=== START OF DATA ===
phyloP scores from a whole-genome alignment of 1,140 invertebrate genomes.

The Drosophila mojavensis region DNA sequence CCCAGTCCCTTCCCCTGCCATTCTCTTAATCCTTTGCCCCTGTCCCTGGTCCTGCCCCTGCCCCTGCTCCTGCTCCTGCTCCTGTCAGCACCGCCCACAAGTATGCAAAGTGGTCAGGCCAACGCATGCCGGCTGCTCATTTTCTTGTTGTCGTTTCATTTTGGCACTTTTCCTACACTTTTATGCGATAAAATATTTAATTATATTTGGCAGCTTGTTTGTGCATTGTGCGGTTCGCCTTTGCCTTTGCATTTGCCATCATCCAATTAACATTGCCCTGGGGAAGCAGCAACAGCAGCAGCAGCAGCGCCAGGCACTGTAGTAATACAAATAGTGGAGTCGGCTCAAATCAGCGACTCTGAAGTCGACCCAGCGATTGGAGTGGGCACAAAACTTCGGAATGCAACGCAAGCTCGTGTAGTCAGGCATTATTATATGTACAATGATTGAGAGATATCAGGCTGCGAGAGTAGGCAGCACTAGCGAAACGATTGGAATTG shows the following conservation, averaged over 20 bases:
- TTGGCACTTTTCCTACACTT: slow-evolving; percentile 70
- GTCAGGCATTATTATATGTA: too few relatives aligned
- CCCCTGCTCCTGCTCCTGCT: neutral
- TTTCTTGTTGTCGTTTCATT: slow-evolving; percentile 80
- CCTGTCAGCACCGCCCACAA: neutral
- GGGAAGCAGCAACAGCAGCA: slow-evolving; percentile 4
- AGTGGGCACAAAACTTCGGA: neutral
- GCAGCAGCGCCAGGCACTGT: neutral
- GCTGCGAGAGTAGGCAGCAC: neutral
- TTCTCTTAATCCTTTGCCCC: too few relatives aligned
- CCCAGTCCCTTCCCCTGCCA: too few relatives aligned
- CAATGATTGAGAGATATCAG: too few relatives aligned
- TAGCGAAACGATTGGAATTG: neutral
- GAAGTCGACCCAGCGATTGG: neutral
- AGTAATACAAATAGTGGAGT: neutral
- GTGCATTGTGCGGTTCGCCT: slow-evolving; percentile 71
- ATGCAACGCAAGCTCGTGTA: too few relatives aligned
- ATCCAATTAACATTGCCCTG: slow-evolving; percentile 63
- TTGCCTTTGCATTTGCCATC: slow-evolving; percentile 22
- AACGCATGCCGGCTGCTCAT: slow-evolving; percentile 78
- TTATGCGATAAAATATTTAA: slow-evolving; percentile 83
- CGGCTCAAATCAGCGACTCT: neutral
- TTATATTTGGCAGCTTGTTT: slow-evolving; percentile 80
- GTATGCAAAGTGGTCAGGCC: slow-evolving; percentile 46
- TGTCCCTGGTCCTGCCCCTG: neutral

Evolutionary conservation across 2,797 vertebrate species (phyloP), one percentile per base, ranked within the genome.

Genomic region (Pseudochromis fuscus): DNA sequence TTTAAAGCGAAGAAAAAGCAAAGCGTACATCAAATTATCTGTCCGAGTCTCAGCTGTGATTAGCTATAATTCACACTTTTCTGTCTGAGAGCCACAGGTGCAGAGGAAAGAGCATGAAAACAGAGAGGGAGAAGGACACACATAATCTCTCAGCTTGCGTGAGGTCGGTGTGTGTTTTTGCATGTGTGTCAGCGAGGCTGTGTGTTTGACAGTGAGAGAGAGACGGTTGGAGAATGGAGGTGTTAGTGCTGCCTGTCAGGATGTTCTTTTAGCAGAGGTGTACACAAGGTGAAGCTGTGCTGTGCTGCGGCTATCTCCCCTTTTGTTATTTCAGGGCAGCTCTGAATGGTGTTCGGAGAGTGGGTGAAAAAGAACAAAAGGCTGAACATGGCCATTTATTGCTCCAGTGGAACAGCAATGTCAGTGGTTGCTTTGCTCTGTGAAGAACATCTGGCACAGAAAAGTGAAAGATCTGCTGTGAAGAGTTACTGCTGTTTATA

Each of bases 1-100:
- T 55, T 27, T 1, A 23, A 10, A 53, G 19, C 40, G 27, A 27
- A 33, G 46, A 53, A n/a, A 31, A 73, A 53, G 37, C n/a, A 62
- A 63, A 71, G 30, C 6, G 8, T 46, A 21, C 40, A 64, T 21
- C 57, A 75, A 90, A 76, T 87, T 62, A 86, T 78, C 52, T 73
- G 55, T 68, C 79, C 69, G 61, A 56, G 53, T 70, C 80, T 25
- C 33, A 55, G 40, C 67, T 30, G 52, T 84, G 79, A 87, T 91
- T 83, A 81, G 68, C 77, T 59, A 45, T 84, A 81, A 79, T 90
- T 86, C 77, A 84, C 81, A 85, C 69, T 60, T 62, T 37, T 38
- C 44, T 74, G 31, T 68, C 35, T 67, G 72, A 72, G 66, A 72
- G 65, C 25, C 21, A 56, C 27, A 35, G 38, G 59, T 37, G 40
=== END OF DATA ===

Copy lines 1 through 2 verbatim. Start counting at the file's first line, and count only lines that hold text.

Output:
phyloP scores from a whole-genome alignment of 1,140 invertebrate genomes.

The Drosophila mojavensis region DNA sequence CCCAGTCCCTTCCCCTGCCATTCTCTTAATCCTTTGCCCCTGTCCCTGGTCCTGCCCCTGCCCCTGCTCCTGCTCCTGCTCCTGTCAGCACCGCCCACAAGTATGCAAAGTGGTCAGGCCAACGCATGCCGGCTGCTCATTTTCTTGTTGTCGTTTCATTTTGGCACTTTTCCTACACTTTTATGCGATAAAATATTTAATTATATTTGGCAGCTTGTTTGTGCATTGTGCGGTTCGCCTTTGCCTTTGCATTTGCCATCATCCAATTAACATTGCCCTGGGGAAGCAGCAACAGCAGCAGCAGCAGCGCCAGGCACTGTAGTAATACAAATAGTGGAGTCGGCTCAAATCAGCGACTCTGAAGTCGACCCAGCGATTGGAGTGGGCACAAAACTTCGGAATGCAACGCAAGCTCGTGTAGTCAGGCATTATTATATGTACAATGATTGAGAGATATCAGGCTGCGAGAGTAGGCAGCACTAGCGAAACGATTGGAATTG shows the following conservation, averaged over 20 bases: